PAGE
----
Louie Bellson

Louie Bellson (born Luigi Paulino Alfredo Francesco Antonio Balassoni on July 6, 1924 – February 14, 2009), known by the stage name Louie Bellson (his own preferred spelling, although he is often seen in sources as Louis Bellson), was an American jazz drummer. He was a composer, arranger, bandleader, and jazz educator, and is credited with pioneering the use of two bass drums.

Bellson performed in most of the major capitals around the world. Bellson and his wife, actress and singer Pearl Bailey (married from 1952 until Bailey’s death in 1990), had the second highest number of appearances at the White House (only Bob Hope had more).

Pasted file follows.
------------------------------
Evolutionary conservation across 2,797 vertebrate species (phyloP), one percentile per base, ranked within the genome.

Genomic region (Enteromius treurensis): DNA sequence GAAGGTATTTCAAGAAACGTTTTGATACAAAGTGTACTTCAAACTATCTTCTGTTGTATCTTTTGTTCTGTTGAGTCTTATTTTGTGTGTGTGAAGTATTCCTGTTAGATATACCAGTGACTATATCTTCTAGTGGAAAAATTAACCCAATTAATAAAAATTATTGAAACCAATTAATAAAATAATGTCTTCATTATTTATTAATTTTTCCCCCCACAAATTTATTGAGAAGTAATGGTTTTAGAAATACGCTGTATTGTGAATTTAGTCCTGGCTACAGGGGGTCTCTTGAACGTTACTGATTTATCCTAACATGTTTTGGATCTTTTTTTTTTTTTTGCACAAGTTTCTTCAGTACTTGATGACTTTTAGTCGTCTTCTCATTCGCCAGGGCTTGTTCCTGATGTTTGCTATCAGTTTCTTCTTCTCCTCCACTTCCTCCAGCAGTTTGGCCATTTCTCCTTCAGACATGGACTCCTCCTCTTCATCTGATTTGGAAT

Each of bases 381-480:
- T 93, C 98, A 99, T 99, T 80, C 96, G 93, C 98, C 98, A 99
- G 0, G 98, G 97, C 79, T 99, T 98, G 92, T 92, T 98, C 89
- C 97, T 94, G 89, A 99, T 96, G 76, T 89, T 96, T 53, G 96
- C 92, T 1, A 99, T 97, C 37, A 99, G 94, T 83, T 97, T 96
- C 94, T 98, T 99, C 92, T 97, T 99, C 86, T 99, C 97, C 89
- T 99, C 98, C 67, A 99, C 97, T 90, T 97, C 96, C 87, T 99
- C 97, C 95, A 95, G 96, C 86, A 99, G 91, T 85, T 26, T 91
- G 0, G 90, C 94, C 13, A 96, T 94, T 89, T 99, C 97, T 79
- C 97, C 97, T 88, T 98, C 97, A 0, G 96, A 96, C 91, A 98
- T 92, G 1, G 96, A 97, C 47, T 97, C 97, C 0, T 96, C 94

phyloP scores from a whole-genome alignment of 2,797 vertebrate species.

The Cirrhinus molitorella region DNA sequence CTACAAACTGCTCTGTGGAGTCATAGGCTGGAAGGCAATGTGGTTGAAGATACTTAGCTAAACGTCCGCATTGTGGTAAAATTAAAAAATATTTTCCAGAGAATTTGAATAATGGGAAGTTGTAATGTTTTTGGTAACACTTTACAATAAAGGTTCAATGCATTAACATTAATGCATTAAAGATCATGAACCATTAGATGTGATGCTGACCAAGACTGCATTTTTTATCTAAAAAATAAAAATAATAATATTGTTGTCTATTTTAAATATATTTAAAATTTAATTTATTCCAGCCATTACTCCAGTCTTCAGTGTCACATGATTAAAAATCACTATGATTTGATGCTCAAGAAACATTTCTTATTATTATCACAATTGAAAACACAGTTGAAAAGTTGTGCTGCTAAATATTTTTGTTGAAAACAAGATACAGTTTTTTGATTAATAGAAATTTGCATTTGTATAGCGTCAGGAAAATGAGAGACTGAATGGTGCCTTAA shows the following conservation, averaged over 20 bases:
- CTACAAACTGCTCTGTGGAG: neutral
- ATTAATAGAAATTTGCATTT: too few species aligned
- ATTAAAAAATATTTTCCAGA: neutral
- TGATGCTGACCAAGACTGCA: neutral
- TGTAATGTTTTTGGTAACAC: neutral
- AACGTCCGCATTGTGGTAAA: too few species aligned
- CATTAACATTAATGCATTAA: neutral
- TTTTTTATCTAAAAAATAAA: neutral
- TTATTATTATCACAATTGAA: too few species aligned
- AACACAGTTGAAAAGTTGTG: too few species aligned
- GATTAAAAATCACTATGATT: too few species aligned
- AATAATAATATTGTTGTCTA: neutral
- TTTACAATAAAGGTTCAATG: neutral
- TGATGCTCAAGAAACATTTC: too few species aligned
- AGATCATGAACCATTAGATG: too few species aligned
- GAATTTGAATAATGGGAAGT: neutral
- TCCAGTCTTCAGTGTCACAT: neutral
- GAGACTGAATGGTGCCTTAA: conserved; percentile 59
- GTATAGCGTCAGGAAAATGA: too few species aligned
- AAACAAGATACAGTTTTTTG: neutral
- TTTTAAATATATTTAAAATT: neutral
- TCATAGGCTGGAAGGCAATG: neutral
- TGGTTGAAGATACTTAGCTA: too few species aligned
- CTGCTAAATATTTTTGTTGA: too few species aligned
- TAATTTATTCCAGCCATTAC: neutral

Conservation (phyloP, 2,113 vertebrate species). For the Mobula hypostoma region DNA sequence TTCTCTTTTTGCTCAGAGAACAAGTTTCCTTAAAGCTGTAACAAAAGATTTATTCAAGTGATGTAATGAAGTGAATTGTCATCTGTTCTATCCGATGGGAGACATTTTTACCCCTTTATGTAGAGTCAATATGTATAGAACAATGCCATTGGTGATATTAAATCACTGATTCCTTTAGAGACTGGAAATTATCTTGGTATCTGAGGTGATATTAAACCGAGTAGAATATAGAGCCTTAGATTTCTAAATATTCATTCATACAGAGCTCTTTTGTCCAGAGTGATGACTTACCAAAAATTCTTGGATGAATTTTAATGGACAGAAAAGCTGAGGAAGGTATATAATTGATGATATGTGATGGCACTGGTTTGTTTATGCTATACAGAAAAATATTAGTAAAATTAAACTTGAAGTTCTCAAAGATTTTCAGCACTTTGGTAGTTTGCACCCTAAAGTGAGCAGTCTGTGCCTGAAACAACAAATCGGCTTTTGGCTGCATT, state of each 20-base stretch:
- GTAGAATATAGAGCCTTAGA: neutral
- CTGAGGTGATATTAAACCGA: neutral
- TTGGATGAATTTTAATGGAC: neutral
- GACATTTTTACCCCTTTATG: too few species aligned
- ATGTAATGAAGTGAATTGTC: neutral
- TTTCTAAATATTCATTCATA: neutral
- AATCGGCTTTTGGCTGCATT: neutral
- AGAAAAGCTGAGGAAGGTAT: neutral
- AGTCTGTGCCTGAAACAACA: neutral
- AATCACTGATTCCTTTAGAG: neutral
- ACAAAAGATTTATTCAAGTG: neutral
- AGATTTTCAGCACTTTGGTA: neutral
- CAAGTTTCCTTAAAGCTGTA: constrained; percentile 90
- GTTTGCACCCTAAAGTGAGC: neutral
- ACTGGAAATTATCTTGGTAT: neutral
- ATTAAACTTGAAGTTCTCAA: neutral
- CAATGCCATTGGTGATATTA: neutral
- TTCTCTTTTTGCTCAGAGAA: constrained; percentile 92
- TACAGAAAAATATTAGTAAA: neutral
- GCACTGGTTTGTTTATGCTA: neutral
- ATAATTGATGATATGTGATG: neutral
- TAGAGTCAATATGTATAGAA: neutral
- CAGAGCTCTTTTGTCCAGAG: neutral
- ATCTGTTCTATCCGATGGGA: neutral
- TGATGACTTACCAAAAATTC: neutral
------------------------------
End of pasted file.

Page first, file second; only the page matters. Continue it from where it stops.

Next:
Bellson was a vice president at Remo, a drum company. He was inducted into the Modern Drummer Hall of Fame in 1985.

Bellson was born in Rock Falls, Illinois in 1924, where his father owned a music store. He started playing drums at three years of age. While still a young child, Bellson’s father moved the family and music store to Moline, Illinois. At 15, he pioneered using two bass drums at the same time, a technique he invented in his high school art class. At age 17, he triumphed over 40,000 drummers to win the Slingerland National Gene Krupa contest.

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